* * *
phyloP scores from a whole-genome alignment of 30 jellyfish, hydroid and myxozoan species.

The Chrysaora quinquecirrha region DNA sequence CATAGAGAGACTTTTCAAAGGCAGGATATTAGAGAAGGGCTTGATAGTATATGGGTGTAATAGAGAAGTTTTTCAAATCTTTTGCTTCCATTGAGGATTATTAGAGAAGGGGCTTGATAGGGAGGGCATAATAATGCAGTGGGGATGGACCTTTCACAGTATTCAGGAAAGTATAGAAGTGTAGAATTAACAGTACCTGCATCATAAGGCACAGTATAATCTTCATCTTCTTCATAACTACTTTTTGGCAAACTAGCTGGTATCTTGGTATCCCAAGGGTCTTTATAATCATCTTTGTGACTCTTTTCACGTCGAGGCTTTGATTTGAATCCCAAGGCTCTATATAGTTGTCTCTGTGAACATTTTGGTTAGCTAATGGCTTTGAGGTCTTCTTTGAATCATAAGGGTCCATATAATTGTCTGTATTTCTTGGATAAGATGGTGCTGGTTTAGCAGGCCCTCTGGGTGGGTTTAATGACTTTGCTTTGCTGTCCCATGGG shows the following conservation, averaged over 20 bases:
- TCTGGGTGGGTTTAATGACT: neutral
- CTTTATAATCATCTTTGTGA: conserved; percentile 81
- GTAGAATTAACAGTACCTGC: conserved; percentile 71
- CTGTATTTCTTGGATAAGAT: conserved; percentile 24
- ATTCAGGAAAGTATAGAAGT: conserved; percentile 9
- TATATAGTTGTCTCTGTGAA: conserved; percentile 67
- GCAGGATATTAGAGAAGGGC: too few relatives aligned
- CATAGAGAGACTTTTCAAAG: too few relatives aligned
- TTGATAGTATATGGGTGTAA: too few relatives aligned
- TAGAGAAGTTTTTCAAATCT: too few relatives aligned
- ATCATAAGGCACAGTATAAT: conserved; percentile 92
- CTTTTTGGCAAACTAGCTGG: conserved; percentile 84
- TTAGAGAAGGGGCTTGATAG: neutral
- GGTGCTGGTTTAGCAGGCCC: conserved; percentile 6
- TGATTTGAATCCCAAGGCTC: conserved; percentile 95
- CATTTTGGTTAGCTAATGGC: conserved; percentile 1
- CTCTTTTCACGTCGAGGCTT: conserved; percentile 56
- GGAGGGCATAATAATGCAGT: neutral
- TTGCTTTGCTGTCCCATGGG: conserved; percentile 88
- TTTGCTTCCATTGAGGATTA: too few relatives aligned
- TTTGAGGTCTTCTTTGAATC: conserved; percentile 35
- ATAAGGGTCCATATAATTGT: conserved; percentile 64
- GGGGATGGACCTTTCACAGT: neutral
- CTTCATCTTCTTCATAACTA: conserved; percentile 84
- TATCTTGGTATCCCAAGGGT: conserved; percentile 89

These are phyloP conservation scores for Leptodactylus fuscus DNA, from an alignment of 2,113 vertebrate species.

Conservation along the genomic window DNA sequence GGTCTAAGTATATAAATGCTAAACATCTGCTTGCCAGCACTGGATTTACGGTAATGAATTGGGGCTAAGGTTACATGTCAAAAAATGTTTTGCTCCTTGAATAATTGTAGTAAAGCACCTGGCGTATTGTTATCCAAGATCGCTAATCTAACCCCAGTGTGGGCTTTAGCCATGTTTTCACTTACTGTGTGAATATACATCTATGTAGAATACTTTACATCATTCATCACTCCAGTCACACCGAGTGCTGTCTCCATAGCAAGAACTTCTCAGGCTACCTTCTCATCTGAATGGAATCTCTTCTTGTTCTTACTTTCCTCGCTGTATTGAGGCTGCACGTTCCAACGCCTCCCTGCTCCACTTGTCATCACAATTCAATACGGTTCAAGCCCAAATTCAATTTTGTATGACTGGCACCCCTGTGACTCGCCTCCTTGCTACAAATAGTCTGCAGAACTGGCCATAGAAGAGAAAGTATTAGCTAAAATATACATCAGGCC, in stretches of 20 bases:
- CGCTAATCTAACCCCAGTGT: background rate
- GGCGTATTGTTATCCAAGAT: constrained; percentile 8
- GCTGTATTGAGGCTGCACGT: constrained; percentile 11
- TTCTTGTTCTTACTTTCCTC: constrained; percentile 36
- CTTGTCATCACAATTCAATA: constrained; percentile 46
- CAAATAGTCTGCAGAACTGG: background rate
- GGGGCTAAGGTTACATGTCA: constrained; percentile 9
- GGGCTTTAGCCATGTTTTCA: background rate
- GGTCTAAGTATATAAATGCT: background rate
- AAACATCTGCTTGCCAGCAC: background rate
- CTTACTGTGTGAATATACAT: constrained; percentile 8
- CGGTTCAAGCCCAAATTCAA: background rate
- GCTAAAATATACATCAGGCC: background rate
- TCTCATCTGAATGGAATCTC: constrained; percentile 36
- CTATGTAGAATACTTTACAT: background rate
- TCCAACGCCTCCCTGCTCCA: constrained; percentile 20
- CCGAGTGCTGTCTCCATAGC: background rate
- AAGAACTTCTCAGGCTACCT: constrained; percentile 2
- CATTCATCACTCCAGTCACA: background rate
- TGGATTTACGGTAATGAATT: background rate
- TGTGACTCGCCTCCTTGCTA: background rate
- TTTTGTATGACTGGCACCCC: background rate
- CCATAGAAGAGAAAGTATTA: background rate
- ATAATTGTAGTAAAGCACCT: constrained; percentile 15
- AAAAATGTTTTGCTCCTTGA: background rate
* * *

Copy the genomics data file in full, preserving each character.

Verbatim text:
phyloP scores from a whole-genome alignment of 30 jellyfish, hydroid and myxozoan species.

The Chrysaora quinquecirrha region DNA sequence CATAGAGAGACTTTTCAAAGGCAGGATATTAGAGAAGGGCTTGATAGTATATGGGTGTAATAGAGAAGTTTTTCAAATCTTTTGCTTCCATTGAGGATTATTAGAGAAGGGGCTTGATAGGGAGGGCATAATAATGCAGTGGGGATGGACCTTTCACAGTATTCAGGAAAGTATAGAAGTGTAGAATTAACAGTACCTGCATCATAAGGCACAGTATAATCTTCATCTTCTTCATAACTACTTTTTGGCAAACTAGCTGGTATCTTGGTATCCCAAGGGTCTTTATAATCATCTTTGTGACTCTTTTCACGTCGAGGCTTTGATTTGAATCCCAAGGCTCTATATAGTTGTCTCTGTGAACATTTTGGTTAGCTAATGGCTTTGAGGTCTTCTTTGAATCATAAGGGTCCATATAATTGTCTGTATTTCTTGGATAAGATGGTGCTGGTTTAGCAGGCCCTCTGGGTGGGTTTAATGACTTTGCTTTGCTGTCCCATGGG shows the following conservation, averaged over 20 bases:
- TCTGGGTGGGTTTAATGACT: neutral
- CTTTATAATCATCTTTGTGA: conserved; percentile 81
- GTAGAATTAACAGTACCTGC: conserved; percentile 71
- CTGTATTTCTTGGATAAGAT: conserved; percentile 24
- ATTCAGGAAAGTATAGAAGT: conserved; percentile 9
- TATATAGTTGTCTCTGTGAA: conserved; percentile 67
- GCAGGATATTAGAGAAGGGC: too few relatives aligned
- CATAGAGAGACTTTTCAAAG: too few relatives aligned
- TTGATAGTATATGGGTGTAA: too few relatives aligned
- TAGAGAAGTTTTTCAAATCT: too few relatives aligned
- ATCATAAGGCACAGTATAAT: conserved; percentile 92
- CTTTTTGGCAAACTAGCTGG: conserved; percentile 84
- TTAGAGAAGGGGCTTGATAG: neutral
- GGTGCTGGTTTAGCAGGCCC: conserved; percentile 6
- TGATTTGAATCCCAAGGCTC: conserved; percentile 95
- CATTTTGGTTAGCTAATGGC: conserved; percentile 1
- CTCTTTTCACGTCGAGGCTT: conserved; percentile 56
- GGAGGGCATAATAATGCAGT: neutral
- TTGCTTTGCTGTCCCATGGG: conserved; percentile 88
- TTTGCTTCCATTGAGGATTA: too few relatives aligned
- TTTGAGGTCTTCTTTGAATC: conserved; percentile 35
- ATAAGGGTCCATATAATTGT: conserved; percentile 64
- GGGGATGGACCTTTCACAGT: neutral
- CTTCATCTTCTTCATAACTA: conserved; percentile 84
- TATCTTGGTATCCCAAGGGT: conserved; percentile 89

These are phyloP conservation scores for Leptodactylus fuscus DNA, from an alignment of 2,113 vertebrate species.

Conservation along the genomic window DNA sequence GGTCTAAGTATATAAATGCTAAACATCTGCTTGCCAGCACTGGATTTACGGTAATGAATTGGGGCTAAGGTTACATGTCAAAAAATGTTTTGCTCCTTGAATAATTGTAGTAAAGCACCTGGCGTATTGTTATCCAAGATCGCTAATCTAACCCCAGTGTGGGCTTTAGCCATGTTTTCACTTACTGTGTGAATATACATCTATGTAGAATACTTTACATCATTCATCACTCCAGTCACACCGAGTGCTGTCTCCATAGCAAGAACTTCTCAGGCTACCTTCTCATCTGAATGGAATCTCTTCTTGTTCTTACTTTCCTCGCTGTATTGAGGCTGCACGTTCCAACGCCTCCCTGCTCCACTTGTCATCACAATTCAATACGGTTCAAGCCCAAATTCAATTTTGTATGACTGGCACCCCTGTGACTCGCCTCCTTGCTACAAATAGTCTGCAGAACTGGCCATAGAAGAGAAAGTATTAGCTAAAATATACATCAGGCC, in stretches of 20 bases:
- CGCTAATCTAACCCCAGTGT: background rate
- GGCGTATTGTTATCCAAGAT: constrained; percentile 8
- GCTGTATTGAGGCTGCACGT: constrained; percentile 11
- TTCTTGTTCTTACTTTCCTC: constrained; percentile 36
- CTTGTCATCACAATTCAATA: constrained; percentile 46
- CAAATAGTCTGCAGAACTGG: background rate
- GGGGCTAAGGTTACATGTCA: constrained; percentile 9
- GGGCTTTAGCCATGTTTTCA: background rate
- GGTCTAAGTATATAAATGCT: background rate
- AAACATCTGCTTGCCAGCAC: background rate
- CTTACTGTGTGAATATACAT: constrained; percentile 8
- CGGTTCAAGCCCAAATTCAA: background rate
- GCTAAAATATACATCAGGCC: background rate
- TCTCATCTGAATGGAATCTC: constrained; percentile 36
- CTATGTAGAATACTTTACAT: background rate
- TCCAACGCCTCCCTGCTCCA: constrained; percentile 20
- CCGAGTGCTGTCTCCATAGC: background rate
- AAGAACTTCTCAGGCTACCT: constrained; percentile 2
- CATTCATCACTCCAGTCACA: background rate
- TGGATTTACGGTAATGAATT: background rate
- TGTGACTCGCCTCCTTGCTA: background rate
- TTTTGTATGACTGGCACCCC: background rate
- CCATAGAAGAGAAAGTATTA: background rate
- ATAATTGTAGTAAAGCACCT: constrained; percentile 15
- AAAAATGTTTTGCTCCTTGA: background rate